Violin Sonata No.2 in c minor, Op.35
"Richard Franck's music is ingratiating and well worth hearing."--The Chamber Music Journal. And this is certainly true of his fine Second Violin Sonata composed in 1903.
Richard Franck (1858-1938) was the son of the composer, concert pianist and teacher Eduard Franck (whose music we also publish). Born in Cologne, where his father was then teaching, Richard showed an early talent for the piano. When it became clear he was going to pursue a career in music, Eduard, who had studied with Mendelssohn, saw to it that he received the best training available. Richard was sent to the prestigious Leipzig Conservatory to study with Carl Reinecke and Salomon Jadassohn, both of whom were among the leading composers and teachers of their day. After finishing his studies, Richard enjoyed a long career as a teacher, composer, and pianist, during the course of which he held several positions in Germany and Switzerland.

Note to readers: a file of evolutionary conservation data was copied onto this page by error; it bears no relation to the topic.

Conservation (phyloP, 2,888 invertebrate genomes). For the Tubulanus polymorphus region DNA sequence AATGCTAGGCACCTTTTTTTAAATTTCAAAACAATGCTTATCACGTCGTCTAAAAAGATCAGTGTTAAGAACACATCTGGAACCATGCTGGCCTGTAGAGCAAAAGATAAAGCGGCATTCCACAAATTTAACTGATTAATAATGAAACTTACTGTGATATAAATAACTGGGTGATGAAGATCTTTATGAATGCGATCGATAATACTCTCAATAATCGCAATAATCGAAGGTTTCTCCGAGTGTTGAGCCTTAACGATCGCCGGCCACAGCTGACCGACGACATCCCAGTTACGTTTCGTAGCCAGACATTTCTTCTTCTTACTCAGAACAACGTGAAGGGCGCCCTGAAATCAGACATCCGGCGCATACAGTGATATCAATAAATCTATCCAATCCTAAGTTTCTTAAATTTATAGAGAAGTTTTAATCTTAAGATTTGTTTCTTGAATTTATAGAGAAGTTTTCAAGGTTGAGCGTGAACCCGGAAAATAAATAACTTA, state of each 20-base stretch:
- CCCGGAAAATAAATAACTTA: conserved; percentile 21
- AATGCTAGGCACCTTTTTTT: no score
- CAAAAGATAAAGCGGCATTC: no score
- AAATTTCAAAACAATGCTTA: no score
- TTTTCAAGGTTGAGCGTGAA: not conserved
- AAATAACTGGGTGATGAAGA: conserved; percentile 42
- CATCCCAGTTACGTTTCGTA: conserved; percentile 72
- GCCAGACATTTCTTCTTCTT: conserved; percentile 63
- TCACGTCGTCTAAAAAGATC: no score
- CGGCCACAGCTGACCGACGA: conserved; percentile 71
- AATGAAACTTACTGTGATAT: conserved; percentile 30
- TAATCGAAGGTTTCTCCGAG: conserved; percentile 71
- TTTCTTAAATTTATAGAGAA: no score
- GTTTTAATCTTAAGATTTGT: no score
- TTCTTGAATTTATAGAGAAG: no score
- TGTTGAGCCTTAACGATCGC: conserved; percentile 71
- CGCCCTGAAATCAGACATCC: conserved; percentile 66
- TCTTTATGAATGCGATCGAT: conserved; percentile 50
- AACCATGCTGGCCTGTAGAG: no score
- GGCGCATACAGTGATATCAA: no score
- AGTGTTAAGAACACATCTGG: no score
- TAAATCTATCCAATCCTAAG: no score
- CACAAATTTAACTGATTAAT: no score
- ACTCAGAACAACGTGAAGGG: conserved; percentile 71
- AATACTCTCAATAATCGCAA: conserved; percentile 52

Although he was a fine performer, and a respected teacher and composer, he never achieved real prominence. It was simply a fact of life, which befalls a many fine musician, and not really a reflection on him as either a teacher, performer or composer. Those critics, who were familiar with his compositions regularly lavished praised upon them.
The opening movement, Allegro moderato, begins with a piano introduction. The main theme is somewhat agitated and quickly builds to a dramatic climax. The development shows is given a lyrical treatment which reveals the two-sided nature of the melody. The second movement, Allegro, is a short, charming intermezzo. The Adagio non troppo which follows is clearly the sonata's center of gravity. The first subject, a series of descending chords, is stately and unhurried. The development brings just a taste of tension before the first dramatic climax which both delicate and compelling. A second climax quickly follows. The finale is a triumphant and celebratory Allegro con fuoco. The main theme is warm and jovial. A romantic and chromatically wayward second subject follows. The development is full of interesting modulations.
This sonata is a first class work which deserves a place in the recital hall and can be recommended to amateurs and professionals alike. Our edition is the first in seventy years.